I received a free eBook today that I want to share with everyone because, as I have learned over the last 19 months, knowledge is power! I share information that I trust with you, my readers, because I have been there. I know how scary the words “you have breast cancer” are and the thoughts that flood your brain after hearing it.

If you have any questions for me or if you just want someone to talk to, please contact me at any time. I have a Contact Me page on this website, or you can contact me through one of my Social Network links at the bottom of each page on this website.

Your free eBook, Breast Problems That Aren’t Breast Cancer, is here! We are thrilled to provide this helpful guide for you.

Click this link to get your free copy

Did you know National Breast Cancer Foundation is committed to helping people (including you!) with their breast health? NBCF is helping people at every step of the journey by providing breast health education, delivering access to vital early detection screenings and breast health services to those who could not otherwise afford them, and helping those diagnosed with breast cancer—and their families—navigate the complex cancer care system.

I hope you enjoy this free resource!

Fatigue & Depression

I have been going through quite a bit of fatigue and depression lately. I am still experiencing fatigue almost every day, so when I do have a burst of energy, I make sure to take advantage of it. On days when my entire body is hurting, I try to remind myself that I had my 4th surgery not that long ago, so I don’t need to be so hard on myself when I just want to rest. Resting has become another problem in the form of not being able to sleep properly. It is not out of the realm of possibility for me to be awake until 2 or 3 in the morning, sometimes even later, at least a few nights a week. I realize that fatigue is linked directly with depression, so I am beginning to understand how everything I have been dealing with within the last few months is all part of the same problem.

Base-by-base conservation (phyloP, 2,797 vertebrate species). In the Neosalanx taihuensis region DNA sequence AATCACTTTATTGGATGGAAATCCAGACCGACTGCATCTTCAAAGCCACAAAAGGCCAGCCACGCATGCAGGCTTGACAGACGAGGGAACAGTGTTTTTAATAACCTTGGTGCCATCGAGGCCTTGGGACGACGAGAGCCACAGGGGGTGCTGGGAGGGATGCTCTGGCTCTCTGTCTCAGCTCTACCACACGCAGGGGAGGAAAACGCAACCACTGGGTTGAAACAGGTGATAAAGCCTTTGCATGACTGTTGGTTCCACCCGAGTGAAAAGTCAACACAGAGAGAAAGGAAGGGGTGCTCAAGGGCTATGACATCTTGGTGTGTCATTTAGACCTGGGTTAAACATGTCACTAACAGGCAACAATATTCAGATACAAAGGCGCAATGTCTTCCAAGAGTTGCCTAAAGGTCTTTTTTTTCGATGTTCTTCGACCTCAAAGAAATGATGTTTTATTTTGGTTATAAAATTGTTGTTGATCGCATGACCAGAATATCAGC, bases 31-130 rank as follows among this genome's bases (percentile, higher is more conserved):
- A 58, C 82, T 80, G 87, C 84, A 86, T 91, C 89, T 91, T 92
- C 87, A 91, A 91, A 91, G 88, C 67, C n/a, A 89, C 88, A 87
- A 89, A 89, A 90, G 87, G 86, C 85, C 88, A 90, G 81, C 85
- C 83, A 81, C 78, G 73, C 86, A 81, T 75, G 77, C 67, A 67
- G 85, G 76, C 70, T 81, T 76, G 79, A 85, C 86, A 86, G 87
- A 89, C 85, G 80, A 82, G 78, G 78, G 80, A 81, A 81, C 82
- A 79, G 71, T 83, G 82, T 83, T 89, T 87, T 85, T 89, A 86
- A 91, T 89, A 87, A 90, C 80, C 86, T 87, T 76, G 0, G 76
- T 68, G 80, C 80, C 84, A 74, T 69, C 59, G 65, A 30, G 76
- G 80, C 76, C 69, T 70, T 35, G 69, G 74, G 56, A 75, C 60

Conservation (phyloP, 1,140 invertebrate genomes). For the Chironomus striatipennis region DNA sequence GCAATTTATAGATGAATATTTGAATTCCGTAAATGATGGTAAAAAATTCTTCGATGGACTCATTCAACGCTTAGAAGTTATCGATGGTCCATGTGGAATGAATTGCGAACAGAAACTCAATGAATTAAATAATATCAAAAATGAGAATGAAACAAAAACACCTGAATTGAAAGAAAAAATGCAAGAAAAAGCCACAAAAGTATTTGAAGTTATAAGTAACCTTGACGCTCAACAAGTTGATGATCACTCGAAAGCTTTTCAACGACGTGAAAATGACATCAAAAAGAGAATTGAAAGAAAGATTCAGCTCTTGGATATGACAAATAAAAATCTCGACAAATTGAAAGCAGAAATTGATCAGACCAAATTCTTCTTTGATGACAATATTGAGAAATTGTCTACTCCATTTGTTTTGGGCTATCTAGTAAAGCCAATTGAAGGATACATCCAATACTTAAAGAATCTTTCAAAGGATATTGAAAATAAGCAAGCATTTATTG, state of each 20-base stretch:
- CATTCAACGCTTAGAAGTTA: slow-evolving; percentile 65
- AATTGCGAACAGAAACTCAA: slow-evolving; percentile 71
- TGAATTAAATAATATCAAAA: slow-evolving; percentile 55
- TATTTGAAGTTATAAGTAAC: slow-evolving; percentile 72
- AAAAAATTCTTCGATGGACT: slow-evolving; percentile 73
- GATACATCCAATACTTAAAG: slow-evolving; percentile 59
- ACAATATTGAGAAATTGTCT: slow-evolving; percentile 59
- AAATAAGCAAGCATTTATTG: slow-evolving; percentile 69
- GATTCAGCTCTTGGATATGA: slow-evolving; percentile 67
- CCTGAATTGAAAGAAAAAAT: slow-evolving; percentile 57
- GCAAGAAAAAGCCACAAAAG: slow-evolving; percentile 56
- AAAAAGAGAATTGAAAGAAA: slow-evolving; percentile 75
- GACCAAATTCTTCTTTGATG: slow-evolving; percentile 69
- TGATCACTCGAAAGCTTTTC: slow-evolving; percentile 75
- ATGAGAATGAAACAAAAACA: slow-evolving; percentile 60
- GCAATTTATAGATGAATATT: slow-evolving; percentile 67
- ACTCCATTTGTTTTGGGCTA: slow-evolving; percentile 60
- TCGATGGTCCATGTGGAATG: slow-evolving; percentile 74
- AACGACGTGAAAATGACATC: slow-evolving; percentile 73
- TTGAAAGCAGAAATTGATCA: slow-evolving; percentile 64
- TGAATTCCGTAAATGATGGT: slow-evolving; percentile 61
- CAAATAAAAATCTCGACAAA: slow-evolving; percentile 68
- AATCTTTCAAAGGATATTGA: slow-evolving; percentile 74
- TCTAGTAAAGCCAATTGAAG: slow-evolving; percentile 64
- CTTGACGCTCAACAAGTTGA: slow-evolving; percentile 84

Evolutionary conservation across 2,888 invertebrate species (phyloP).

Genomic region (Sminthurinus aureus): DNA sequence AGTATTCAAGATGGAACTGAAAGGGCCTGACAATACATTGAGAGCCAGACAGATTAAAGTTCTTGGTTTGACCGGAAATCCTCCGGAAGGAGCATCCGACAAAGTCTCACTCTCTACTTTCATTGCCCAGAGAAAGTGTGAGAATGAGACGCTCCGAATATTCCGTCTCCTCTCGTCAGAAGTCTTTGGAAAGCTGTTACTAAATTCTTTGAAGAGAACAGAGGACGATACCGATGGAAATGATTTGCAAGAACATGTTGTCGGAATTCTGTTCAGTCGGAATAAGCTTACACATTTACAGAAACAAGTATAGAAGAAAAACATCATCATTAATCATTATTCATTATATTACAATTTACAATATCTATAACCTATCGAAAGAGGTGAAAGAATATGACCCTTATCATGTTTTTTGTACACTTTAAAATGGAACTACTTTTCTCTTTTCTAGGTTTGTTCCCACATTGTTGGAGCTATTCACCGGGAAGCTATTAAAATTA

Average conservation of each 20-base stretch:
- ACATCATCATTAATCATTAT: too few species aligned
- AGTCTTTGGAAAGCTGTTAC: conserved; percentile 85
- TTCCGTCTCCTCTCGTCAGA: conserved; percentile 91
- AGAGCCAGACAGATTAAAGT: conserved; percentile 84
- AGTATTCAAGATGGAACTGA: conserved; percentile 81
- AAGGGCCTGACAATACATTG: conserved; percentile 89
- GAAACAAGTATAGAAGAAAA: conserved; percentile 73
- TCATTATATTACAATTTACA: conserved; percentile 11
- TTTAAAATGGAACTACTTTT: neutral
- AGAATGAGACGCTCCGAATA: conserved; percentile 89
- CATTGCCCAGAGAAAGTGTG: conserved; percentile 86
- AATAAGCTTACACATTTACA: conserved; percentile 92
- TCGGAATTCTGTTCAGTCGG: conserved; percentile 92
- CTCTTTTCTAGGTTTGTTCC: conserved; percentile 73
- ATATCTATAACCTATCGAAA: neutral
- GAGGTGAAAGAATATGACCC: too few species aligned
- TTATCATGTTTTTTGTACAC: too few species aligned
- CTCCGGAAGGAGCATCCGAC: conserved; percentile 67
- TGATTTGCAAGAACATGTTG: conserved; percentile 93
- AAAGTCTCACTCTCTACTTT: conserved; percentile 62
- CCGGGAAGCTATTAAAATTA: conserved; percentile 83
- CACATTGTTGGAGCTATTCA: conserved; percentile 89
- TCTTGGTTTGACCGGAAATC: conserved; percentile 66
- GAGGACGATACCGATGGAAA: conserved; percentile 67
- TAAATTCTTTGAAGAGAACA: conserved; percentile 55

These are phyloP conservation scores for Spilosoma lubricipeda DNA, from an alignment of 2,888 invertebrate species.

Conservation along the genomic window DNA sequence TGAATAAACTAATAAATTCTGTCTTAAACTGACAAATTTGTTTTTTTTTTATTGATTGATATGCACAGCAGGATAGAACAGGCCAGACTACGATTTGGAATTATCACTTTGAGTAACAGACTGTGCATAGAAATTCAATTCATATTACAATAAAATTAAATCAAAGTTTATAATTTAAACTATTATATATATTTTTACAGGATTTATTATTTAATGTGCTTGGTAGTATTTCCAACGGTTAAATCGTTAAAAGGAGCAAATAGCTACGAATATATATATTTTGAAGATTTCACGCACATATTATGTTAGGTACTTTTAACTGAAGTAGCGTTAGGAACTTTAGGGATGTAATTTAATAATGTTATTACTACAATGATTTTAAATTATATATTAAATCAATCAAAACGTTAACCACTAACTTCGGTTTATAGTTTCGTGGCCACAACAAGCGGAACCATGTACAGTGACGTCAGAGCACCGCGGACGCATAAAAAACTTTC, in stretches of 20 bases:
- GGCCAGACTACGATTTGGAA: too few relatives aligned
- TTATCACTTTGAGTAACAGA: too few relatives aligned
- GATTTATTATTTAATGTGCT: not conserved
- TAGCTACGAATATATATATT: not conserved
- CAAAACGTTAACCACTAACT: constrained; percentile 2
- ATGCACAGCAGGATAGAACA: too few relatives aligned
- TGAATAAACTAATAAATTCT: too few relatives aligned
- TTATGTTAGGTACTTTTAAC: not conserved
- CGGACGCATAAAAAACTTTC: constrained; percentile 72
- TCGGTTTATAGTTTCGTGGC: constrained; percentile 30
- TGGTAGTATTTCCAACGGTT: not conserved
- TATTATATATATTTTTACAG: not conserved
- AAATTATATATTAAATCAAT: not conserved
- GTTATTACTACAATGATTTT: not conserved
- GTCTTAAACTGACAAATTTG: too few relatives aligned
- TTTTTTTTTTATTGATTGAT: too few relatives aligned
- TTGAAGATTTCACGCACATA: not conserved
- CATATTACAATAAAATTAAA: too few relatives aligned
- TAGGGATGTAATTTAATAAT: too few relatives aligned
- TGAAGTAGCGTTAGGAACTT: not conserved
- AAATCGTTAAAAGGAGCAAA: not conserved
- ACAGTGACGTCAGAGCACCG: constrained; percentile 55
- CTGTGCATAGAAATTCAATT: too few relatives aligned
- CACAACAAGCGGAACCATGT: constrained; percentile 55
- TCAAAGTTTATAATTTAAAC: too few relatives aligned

Not all of my depression is linked to breast cancer, but most of it is. I was talking to a breast cancer patient the other day, and she was asking me how long it has been since I had finished each portion of my treatment. I hadn’t thought about the timing of everything in a while, so as I was answering her questions, I was surprised that time has passed much quicker than I thought. It has been 11 months since my last chemo treatment, 7 months since my last radiation treatment, and 4 months since my previous reconstruction surgery; at times, it feels like a lifetime ago, but when I am having a bad day, it all seems like it happened yesterday. Even with all of that time passing so quickly, my body and mind are still healing. I have been experiencing what I thought were some of the side effects that I had at the end of chemo again, but chemo ended almost a year ago, so I am beginning to realize that some of them are symptoms of depression, as described below. Luckily, we are going on vacation soon, and the timing couldn’t be more perfect. I need a break; I need time away from everything that has been hurting my heart and soul lately, and I need to get my mind and body back on track, and I will!